The rapid growth in social media and the ability for users to post content to the web has grown exponentially in the last few years to the point where roughly 40% of the population are now active on Facebook. For any business, this presents a massive risk. Negative content appearing on the search results for your brand can have a detrimental impact on user trust, and lead to a drop in sales. Additionally, Google appear to have started to take user negative sentiment into account when determining search inclusion.
According to the New York Times, in the case of Decormyeyes, the company was unrepentant in their response to negative feedback, which was apparently largely justified, and even welcomed it by virtue of the fact that the links to their website from negative reviews were helping to sustain their search engine rankings.
Negative reviews can hurt the perception of a business, but now, with linguistic filtering, Google are able to strip away value from links included within negative content, and potentially penalise websites based on such content.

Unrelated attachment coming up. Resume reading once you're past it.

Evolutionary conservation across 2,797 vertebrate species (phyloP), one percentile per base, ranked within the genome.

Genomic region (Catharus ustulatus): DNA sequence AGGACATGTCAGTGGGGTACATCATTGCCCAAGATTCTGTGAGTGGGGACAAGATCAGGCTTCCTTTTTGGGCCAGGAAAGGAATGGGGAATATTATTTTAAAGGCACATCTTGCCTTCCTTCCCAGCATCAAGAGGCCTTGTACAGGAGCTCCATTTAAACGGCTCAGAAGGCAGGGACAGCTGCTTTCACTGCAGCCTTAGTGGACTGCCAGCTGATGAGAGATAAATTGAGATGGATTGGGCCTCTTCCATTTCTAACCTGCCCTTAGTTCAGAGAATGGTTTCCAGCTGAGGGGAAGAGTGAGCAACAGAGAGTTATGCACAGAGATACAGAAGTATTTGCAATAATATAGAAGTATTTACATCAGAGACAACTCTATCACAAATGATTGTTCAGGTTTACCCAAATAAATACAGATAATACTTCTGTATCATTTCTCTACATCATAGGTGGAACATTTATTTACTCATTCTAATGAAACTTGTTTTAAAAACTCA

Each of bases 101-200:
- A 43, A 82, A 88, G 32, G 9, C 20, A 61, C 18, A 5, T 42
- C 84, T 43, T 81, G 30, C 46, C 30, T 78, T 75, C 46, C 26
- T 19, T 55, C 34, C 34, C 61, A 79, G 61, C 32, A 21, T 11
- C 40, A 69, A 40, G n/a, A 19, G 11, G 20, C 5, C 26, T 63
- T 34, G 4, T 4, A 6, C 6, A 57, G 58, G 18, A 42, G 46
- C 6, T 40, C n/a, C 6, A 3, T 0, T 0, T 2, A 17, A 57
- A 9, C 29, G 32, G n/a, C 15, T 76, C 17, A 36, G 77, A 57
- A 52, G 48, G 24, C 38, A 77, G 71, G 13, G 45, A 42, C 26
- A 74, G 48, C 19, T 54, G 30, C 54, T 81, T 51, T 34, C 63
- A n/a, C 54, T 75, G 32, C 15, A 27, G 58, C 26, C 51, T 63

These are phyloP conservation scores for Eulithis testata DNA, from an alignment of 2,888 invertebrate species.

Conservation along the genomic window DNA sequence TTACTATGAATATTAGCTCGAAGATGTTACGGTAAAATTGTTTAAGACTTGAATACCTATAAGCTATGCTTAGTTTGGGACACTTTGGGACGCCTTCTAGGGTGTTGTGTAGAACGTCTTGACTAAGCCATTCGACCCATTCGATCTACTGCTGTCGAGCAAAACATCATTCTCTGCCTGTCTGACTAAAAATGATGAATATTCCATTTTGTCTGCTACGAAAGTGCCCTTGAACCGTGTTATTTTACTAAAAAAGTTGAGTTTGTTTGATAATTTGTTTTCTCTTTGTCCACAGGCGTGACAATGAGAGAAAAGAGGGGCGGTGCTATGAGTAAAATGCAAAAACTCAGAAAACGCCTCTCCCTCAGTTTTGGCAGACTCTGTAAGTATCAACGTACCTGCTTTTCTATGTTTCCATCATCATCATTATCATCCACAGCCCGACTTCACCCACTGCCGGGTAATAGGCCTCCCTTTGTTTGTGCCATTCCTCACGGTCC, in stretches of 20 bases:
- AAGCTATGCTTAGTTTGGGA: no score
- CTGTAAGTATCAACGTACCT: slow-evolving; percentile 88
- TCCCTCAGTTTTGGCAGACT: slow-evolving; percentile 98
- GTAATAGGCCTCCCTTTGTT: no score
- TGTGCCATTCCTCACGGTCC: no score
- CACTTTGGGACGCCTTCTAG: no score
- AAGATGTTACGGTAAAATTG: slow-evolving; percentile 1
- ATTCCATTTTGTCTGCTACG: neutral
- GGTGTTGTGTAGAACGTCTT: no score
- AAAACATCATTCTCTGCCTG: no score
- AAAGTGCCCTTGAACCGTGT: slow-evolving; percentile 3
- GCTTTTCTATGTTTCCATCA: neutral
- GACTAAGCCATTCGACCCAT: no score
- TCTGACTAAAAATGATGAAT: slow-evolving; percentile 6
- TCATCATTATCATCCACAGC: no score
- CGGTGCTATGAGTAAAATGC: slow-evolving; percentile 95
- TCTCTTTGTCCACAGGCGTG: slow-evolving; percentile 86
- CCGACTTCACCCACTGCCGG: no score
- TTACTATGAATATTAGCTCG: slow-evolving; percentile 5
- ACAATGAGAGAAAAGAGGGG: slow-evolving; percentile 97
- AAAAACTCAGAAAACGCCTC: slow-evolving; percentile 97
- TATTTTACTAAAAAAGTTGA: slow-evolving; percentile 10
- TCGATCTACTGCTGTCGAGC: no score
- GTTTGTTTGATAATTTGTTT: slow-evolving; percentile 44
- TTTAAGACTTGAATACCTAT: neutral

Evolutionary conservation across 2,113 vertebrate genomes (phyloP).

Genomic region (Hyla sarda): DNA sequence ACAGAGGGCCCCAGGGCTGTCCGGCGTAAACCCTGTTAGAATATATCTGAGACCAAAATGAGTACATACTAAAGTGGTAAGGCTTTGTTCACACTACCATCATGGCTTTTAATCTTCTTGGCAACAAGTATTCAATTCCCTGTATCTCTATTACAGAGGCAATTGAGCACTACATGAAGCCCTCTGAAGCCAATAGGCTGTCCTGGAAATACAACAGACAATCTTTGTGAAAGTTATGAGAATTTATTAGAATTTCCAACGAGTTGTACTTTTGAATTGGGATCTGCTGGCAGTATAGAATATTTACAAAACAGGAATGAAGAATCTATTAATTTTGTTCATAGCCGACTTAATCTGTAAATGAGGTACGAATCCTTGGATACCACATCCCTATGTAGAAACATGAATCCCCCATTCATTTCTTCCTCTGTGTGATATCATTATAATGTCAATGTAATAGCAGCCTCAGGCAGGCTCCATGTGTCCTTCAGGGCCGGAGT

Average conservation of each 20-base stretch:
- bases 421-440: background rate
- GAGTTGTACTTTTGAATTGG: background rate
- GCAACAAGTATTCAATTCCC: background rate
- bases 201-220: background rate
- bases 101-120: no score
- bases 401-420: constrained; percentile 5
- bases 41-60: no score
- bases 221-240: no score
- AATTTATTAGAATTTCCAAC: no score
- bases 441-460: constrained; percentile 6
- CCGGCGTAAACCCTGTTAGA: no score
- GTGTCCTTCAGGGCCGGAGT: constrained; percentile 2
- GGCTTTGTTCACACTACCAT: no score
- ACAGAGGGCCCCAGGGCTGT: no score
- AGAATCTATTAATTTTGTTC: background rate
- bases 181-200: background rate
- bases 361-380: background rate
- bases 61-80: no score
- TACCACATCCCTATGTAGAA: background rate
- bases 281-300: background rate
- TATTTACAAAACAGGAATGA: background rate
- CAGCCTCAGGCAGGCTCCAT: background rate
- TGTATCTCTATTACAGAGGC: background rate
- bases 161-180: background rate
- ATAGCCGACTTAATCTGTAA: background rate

So, why not just pretend to be a satisfied customer, and post loads of positive reviews?
Well, for a start it would breach the current CAP Code for marketing communications on line and get you into trouble with the ASA – if you’re in the UK. But it will also be pretty apparent that the reviews are cynically produced, and will ultimately not deliver any real gains. It’s also not really dealing with the problem effectively.
There are 2 ways to handle any comments about you:
- Respond to them
- Ignore them
The main reason why you would want to ignore a comment is that it can sometimes be better to not say anything. If a person has tweeted something that is insanely angry about you, responding in any way at all can simply add fuel to the fire. Also note that when you’re using a something like Twitter to respond to a comment, it can be dangerous, as your comment will show up in the feed, and this can direct people back to the orginator.
Some times, there is limited risk of a piece of negative information getting into the mainstream – if someone has a very small website in which they have published a single post about poor service, it might never become a threat unless you actually draw attention to it, and give the poster an opportunity to gain some more publicity.